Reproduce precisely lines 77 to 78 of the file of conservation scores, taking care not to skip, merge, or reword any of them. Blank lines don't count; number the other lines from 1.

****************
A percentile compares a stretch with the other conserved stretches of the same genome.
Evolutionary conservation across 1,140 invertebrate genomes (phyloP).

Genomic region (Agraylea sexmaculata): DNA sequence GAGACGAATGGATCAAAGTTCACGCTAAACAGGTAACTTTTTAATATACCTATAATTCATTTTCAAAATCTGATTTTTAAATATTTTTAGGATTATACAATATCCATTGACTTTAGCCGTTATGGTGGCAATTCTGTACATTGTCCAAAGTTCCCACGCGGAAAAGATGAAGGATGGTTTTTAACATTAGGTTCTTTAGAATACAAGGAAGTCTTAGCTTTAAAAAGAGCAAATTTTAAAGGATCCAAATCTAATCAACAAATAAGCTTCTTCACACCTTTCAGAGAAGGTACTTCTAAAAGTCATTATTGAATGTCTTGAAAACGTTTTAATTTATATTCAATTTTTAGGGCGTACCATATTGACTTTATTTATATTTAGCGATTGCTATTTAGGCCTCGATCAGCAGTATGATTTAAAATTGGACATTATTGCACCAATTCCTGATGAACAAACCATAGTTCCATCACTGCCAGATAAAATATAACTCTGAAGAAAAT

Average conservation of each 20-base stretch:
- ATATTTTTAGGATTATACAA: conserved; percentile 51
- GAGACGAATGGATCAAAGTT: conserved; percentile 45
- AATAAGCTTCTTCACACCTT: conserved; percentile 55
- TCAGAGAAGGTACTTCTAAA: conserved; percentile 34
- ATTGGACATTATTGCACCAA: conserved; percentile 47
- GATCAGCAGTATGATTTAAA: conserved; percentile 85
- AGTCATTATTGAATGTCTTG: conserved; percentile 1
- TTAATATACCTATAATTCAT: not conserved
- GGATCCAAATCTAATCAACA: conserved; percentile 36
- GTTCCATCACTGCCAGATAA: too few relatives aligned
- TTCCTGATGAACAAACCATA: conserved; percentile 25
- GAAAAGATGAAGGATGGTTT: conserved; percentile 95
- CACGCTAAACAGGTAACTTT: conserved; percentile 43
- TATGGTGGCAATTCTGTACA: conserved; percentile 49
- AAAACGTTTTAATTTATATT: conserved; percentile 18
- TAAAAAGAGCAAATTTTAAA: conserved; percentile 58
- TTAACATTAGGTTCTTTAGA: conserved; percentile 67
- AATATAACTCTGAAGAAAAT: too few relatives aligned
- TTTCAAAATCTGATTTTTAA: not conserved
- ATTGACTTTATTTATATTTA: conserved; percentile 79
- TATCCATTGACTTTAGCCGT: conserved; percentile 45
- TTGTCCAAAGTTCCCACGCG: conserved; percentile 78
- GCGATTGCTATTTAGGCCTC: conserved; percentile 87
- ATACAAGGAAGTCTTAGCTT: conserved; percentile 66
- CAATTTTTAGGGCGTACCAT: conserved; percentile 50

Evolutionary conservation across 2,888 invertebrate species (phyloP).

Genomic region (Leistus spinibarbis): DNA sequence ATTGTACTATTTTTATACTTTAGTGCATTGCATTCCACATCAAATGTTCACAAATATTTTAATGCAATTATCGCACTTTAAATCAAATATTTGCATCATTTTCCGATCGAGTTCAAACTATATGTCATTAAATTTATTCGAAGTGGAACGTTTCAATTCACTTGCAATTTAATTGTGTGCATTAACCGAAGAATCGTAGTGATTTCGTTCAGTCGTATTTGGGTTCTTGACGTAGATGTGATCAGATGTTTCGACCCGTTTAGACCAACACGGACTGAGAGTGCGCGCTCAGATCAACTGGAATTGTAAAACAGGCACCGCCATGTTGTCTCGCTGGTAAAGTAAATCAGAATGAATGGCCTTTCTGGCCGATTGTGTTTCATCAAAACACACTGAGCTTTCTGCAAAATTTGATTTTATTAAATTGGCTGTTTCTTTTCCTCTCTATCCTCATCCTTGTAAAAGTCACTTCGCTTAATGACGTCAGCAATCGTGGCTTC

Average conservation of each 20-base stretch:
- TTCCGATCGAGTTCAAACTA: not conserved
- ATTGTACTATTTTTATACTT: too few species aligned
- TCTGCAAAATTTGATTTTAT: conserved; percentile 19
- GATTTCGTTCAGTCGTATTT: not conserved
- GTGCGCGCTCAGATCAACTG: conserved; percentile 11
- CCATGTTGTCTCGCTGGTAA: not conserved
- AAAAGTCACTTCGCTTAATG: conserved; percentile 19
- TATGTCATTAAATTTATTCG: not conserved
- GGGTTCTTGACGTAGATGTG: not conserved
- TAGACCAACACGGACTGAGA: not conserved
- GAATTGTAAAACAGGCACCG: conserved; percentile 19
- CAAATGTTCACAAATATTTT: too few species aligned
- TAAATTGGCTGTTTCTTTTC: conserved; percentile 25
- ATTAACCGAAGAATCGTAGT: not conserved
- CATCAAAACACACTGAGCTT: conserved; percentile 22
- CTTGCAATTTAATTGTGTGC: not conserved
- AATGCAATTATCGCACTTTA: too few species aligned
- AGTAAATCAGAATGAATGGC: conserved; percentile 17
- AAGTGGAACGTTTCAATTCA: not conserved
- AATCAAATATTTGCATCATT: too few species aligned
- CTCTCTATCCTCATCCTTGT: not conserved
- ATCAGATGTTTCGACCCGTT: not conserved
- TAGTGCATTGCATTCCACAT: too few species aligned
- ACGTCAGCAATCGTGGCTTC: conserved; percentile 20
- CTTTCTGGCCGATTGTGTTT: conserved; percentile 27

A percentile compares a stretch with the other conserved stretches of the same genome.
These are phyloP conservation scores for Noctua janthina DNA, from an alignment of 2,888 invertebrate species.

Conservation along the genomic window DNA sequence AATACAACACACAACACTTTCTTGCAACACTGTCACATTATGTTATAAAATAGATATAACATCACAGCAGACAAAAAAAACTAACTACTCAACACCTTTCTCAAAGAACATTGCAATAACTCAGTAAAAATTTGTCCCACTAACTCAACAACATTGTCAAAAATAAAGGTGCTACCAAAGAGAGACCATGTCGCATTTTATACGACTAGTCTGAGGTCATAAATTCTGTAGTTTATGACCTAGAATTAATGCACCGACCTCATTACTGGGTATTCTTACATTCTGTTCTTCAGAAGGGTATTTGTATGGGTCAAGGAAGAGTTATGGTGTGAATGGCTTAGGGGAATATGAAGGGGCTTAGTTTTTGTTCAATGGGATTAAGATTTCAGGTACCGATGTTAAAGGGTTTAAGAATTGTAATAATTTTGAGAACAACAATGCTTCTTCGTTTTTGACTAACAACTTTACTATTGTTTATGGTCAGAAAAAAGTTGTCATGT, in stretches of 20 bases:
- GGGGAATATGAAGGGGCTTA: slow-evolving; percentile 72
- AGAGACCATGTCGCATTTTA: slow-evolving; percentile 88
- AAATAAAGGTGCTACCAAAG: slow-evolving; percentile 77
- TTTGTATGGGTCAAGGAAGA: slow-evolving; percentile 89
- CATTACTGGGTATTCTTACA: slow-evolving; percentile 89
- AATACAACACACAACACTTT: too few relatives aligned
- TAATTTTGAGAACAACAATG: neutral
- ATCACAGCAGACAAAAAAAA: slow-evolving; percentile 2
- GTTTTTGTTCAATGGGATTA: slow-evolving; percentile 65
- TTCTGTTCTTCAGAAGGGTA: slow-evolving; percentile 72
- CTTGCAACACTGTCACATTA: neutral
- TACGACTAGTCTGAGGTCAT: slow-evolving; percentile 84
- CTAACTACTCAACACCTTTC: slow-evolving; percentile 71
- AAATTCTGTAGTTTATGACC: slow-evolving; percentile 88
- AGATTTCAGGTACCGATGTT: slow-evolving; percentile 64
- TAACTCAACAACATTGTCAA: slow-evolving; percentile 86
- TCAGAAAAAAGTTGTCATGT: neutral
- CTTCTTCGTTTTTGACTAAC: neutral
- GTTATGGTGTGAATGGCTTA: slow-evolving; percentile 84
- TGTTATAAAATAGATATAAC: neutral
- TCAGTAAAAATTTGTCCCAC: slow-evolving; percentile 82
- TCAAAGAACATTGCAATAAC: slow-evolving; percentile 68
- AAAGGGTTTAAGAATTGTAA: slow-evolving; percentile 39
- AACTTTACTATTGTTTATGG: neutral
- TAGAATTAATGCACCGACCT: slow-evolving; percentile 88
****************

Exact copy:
- TCAGAAAAAAGTTGTCATGT: neutral
- CTTCTTCGTTTTTGACTAAC: neutral